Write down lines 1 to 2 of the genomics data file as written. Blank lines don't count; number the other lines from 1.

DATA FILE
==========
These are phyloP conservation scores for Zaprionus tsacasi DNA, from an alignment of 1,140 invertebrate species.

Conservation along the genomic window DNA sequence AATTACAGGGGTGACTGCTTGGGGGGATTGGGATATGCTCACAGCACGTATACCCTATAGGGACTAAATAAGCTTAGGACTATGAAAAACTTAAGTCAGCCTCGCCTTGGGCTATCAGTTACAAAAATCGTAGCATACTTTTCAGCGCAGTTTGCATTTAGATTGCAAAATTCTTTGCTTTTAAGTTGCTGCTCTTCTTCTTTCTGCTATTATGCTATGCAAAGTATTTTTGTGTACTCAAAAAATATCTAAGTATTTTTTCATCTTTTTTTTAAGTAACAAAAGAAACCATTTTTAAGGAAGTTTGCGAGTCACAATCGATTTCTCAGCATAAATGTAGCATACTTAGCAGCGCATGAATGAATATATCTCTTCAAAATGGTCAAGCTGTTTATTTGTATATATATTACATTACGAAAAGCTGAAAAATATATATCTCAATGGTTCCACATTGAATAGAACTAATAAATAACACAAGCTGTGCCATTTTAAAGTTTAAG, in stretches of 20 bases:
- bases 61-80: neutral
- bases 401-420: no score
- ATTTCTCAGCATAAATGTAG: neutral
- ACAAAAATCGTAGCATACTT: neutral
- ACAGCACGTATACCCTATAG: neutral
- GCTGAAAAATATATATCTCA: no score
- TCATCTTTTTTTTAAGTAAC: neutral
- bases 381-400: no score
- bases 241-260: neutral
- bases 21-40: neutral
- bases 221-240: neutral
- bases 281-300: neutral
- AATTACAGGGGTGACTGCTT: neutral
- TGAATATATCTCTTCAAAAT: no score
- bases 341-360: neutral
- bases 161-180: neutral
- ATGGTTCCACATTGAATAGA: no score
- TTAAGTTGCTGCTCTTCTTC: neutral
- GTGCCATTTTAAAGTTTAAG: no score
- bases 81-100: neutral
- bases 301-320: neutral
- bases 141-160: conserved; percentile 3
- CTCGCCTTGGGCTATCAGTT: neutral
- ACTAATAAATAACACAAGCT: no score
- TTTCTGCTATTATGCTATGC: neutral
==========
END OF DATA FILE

These are phyloP conservation scores for Zaprionus tsacasi DNA, from an alignment of 1,140 invertebrate species.

Conservation along the genomic window DNA sequence AATTACAGGGGTGACTGCTTGGGGGGATTGGGATATGCTCACAGCACGTATACCCTATAGGGACTAAATAAGCTTAGGACTATGAAAAACTTAAGTCAGCCTCGCCTTGGGCTATCAGTTACAAAAATCGTAGCATACTTTTCAGCGCAGTTTGCATTTAGATTGCAAAATTCTTTGCTTTTAAGTTGCTGCTCTTCTTCTTTCTGCTATTATGCTATGCAAAGTATTTTTGTGTACTCAAAAAATATCTAAGTATTTTTTCATCTTTTTTTTAAGTAACAAAAGAAACCATTTTTAAGGAAGTTTGCGAGTCACAATCGATTTCTCAGCATAAATGTAGCATACTTAGCAGCGCATGAATGAATATATCTCTTCAAAATGGTCAAGCTGTTTATTTGTATATATATTACATTACGAAAAGCTGAAAAATATATATCTCAATGGTTCCACATTGAATAGAACTAATAAATAACACAAGCTGTGCCATTTTAAAGTTTAAG, in stretches of 20 bases: